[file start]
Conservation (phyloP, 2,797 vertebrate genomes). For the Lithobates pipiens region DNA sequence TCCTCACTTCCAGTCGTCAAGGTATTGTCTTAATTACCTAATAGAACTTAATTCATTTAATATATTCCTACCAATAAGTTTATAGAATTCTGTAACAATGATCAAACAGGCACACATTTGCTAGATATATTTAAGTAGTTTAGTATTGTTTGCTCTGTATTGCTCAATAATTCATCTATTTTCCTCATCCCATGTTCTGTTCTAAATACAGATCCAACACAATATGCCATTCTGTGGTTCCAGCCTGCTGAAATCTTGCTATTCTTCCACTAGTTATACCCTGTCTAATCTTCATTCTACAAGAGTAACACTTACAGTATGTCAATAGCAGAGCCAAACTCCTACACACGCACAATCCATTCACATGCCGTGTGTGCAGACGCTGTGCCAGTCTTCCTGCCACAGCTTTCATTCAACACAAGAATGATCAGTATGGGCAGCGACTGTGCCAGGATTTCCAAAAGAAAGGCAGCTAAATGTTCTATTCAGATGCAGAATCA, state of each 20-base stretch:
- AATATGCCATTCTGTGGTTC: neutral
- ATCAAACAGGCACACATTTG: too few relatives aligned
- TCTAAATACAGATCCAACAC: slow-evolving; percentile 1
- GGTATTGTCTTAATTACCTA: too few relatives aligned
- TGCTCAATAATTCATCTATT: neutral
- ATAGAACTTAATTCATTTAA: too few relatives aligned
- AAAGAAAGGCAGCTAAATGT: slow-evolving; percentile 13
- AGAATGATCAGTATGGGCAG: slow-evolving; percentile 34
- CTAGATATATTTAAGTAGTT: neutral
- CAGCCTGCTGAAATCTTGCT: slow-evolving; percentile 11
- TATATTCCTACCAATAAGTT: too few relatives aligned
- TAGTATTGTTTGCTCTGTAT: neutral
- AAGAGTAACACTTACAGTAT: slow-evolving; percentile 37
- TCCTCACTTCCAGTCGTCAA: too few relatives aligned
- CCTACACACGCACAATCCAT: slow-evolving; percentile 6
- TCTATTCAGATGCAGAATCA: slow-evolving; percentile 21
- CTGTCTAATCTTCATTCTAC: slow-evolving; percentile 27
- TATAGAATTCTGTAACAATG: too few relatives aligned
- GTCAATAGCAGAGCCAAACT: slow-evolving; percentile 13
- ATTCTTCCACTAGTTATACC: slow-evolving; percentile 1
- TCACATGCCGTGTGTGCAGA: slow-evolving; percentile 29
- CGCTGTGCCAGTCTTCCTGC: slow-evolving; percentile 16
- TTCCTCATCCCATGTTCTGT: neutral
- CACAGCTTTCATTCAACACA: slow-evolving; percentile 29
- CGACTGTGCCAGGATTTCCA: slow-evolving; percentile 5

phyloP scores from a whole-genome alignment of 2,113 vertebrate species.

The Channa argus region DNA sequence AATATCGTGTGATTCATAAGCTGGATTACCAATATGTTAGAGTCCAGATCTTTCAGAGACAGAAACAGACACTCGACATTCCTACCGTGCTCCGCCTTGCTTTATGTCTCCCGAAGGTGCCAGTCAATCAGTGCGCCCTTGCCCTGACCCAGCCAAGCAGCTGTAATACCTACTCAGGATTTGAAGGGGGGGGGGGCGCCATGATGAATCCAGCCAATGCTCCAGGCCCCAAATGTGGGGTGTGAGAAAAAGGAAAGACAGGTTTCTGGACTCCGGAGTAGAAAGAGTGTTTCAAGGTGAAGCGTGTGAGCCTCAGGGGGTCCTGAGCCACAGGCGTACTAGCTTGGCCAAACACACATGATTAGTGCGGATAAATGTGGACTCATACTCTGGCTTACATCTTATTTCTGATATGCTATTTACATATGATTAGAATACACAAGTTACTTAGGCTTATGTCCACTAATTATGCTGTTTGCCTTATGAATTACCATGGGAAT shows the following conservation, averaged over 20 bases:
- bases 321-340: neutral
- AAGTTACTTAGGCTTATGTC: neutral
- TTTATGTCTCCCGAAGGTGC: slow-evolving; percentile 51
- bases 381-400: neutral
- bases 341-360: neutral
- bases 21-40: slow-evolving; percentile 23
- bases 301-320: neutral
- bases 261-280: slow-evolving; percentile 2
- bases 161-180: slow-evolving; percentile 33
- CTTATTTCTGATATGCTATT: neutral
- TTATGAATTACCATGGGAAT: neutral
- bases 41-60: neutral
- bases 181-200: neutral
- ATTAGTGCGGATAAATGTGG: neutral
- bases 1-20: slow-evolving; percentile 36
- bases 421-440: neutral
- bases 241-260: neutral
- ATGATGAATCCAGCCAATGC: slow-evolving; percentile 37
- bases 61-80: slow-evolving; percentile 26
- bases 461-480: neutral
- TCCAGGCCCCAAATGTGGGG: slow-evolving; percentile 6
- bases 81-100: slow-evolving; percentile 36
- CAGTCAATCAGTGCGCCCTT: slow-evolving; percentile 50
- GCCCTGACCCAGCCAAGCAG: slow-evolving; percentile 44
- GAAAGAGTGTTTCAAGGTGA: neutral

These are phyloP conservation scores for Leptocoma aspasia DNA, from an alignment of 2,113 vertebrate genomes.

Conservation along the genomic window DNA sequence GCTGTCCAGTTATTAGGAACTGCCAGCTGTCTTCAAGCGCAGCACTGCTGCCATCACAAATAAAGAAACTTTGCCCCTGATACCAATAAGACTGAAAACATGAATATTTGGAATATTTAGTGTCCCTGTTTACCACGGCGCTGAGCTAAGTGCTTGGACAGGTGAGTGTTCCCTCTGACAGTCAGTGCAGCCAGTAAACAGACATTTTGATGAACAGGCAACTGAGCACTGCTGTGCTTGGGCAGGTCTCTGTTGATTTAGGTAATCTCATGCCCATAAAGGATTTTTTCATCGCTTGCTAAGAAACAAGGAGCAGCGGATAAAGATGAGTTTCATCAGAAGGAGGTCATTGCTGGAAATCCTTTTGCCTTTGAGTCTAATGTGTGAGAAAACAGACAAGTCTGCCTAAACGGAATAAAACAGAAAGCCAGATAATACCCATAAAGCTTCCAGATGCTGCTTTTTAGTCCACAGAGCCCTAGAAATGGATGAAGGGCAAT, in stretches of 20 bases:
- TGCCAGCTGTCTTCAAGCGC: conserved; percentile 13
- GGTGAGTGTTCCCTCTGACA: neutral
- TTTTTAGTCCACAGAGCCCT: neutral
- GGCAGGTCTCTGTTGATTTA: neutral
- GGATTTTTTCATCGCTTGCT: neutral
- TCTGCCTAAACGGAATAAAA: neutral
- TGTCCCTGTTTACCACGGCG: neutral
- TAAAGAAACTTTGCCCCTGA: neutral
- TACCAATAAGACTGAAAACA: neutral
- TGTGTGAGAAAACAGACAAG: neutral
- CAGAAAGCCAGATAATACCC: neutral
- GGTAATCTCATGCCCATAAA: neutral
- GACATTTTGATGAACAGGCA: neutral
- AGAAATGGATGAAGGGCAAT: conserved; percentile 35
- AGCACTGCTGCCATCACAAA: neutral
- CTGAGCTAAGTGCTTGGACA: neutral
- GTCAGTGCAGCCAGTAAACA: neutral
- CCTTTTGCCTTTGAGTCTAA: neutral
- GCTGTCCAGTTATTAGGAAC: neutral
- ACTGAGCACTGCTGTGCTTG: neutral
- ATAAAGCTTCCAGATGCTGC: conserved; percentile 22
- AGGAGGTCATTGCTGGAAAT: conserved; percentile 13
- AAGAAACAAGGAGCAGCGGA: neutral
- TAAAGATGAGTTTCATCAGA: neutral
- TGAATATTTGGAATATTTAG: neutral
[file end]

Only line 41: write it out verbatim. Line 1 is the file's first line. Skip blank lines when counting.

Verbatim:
- bases 181-200: neutral